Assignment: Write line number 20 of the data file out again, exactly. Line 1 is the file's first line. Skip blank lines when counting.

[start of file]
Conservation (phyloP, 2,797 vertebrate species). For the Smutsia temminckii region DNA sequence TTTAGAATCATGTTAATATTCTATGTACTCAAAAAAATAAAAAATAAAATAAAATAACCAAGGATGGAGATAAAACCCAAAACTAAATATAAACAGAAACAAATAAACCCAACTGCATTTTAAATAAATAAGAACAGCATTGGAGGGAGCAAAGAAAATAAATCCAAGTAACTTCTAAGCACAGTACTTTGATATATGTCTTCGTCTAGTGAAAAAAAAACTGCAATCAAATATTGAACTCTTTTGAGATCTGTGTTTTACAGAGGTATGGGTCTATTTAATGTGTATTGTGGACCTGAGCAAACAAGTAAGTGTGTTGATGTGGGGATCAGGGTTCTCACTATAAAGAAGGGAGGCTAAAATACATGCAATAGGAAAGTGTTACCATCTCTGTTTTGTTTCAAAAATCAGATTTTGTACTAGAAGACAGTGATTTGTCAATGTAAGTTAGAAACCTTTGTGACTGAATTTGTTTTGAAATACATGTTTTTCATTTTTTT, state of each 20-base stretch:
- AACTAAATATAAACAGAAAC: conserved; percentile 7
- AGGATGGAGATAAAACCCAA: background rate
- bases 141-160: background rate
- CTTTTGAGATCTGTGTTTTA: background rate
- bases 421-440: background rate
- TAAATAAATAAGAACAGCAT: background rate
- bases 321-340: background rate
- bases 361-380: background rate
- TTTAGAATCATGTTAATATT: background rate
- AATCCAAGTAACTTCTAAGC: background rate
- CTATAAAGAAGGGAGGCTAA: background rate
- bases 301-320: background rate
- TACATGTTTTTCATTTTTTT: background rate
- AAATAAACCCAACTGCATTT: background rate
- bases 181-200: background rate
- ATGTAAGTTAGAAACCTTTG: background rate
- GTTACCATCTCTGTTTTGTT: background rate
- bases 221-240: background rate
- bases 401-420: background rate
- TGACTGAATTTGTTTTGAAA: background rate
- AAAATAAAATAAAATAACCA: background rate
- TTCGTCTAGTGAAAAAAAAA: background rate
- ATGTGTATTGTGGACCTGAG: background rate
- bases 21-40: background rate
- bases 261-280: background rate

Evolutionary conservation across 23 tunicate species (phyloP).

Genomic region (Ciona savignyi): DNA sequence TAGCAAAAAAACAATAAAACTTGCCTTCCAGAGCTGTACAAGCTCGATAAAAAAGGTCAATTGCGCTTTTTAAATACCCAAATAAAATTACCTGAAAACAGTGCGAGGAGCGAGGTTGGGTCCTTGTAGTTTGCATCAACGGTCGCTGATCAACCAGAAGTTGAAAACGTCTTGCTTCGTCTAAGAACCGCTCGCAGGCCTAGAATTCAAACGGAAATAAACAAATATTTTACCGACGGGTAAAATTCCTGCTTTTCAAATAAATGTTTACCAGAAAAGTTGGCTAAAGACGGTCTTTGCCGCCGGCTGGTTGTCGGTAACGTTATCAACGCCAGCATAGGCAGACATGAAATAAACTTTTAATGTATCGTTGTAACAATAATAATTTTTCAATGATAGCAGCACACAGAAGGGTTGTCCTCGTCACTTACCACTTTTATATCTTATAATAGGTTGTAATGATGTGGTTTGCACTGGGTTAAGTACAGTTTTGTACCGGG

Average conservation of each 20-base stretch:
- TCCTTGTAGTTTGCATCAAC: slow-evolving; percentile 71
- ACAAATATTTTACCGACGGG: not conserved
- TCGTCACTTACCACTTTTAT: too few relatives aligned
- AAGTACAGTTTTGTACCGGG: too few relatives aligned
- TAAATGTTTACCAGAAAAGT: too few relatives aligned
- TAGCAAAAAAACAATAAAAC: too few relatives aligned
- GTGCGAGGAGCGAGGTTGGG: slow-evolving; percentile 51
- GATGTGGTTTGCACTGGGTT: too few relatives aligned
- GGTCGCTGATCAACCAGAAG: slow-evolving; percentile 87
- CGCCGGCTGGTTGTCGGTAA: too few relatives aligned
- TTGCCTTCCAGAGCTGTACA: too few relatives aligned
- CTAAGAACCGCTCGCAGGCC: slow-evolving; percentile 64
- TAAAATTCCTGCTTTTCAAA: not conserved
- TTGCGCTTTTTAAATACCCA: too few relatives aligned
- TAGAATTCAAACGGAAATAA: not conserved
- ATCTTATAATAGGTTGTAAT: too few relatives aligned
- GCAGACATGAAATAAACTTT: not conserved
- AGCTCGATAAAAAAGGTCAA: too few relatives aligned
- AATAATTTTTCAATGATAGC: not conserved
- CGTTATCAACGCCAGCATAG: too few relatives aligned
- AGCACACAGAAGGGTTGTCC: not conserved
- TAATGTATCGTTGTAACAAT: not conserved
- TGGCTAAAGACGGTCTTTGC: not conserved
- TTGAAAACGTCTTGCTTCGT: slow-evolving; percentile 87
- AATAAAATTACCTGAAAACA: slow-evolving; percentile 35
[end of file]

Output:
- bases 401-420: background rate